The Tech

I’m not a huge tech spec geek, but after owning 4 electric bikes, each one an upgrade over the previous one, I’ve come to enjoy experiencing the differences and improvements of e-bike technology.

Overall, electric bikes are evolving very rapidly: batteries are getting lighter, more powerful, and more capacity, motors are improving by leaps and bounds, displays are getting a lot more advanced, and relatively newer technologies such as gear-sensing and torque sensing are coming out all the time.

A higher-end e-bike in 10-year’s time will be amazing to see.

The Accessibility

E-bikes are perfect for people like me who have health problems and aren’t in the best of shape, but still want to get out and ride a bike for some added exercise and enjoyment. I wouldn’t ride a bike otherwise.

A lot of older people ride e-bikes. As do younger people who have been injured and need some added assistance. I’ve seen mothers use them to tow along their kids in the back. The police have increasingly been using them to cut down on the price of gas (it only takes a few cents to charge the battery).

The Power

There are a lot of cheap e-bikes out there. In fact, most e-bikes are 36V or lower with rear-hub motors and even super heavy ancient SLA batteries. They basically give you a minor added ‘push’.

But get your hands on a 48V+ mid-drive (or high quality rear hub) bike, and you will feel a lot of power at your fingertips.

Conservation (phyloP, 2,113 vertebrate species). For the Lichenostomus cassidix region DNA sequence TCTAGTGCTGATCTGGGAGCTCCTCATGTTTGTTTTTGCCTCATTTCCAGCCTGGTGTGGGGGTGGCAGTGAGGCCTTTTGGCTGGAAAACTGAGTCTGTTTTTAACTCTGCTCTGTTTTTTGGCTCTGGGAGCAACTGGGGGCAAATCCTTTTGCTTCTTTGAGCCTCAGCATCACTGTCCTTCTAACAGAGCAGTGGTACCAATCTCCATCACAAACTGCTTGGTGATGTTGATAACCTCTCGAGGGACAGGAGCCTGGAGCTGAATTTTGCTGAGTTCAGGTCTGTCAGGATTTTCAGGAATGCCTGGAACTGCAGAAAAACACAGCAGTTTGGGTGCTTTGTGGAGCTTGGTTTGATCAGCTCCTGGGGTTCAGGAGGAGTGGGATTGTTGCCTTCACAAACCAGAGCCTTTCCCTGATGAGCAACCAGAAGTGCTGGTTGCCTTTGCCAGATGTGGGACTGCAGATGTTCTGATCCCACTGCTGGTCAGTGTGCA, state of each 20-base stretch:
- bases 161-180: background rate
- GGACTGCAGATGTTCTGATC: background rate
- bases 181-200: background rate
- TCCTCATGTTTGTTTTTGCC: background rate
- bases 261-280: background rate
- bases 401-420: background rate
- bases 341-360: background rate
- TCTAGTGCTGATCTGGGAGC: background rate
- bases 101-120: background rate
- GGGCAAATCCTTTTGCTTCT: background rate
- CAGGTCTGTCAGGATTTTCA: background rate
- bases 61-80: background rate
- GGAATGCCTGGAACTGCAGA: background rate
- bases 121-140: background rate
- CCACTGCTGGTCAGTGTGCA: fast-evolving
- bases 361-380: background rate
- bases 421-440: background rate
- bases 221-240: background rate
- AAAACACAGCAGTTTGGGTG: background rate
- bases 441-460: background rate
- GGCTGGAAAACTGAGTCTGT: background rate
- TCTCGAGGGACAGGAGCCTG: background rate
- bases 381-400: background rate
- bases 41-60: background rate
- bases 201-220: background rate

I mentioned this in my previous e-bike blog post, but one of my favourite things to do when I find myself at a stop sign or red light (I try to avoid riding with traffic when possible though), is to see the expression of the driver when they see me keeping up with them for the first 7-8 seconds after acceleration. My bikes can go 55+ KM/H – although the fastest you’ll see me go is around 40KM/H as that is already super fast for a bike – typically I’ll go around 30KM/H.

Last summer I was riding my bike, fairly slow with a pedal assist of about 1 so that I could get more exercise, when I saw a young guy (mid or early 20s), very far behind me on a bike. When he saw me look back at him, I saw him start to pedal really fast in an obvious attempt to pass me and show off. I went to the highest pedal assist and full throttle and left him completely in the dust. He probably wonder where the hell I went, lol.I’ve seen a few other e-bikes in my city, but I know that my bikes are more powerful than 99% of them (I know one guy in my city custom builds his own and they are super illegal and super powerful). Unfortunately, I’ve never been riding my bike when seeing another e-bike – I can’t tell you how much I want to race another e-biker here :)Technically my bikes are illegal – they surpass the 500W motor limit here for an e-bike, but really the law is ridiculous for a number of reasons. I ride safely and slowly when not alone on a trail. As long as you don’t ride like an idiot around people, cops will usually admire your bike.Give an E-Bike a Try!

It’s winter now, but come spring why not give an electric bike a try? Try to find a good mid-drive if possible. They are a bit pricey of a hobby to get into though, and I’d recommend avoiding getting any of the cheaper-end of the market bikes. A lot of ebikes are also really overpriced, such as Pedego – so don’t just think that more expensive is better.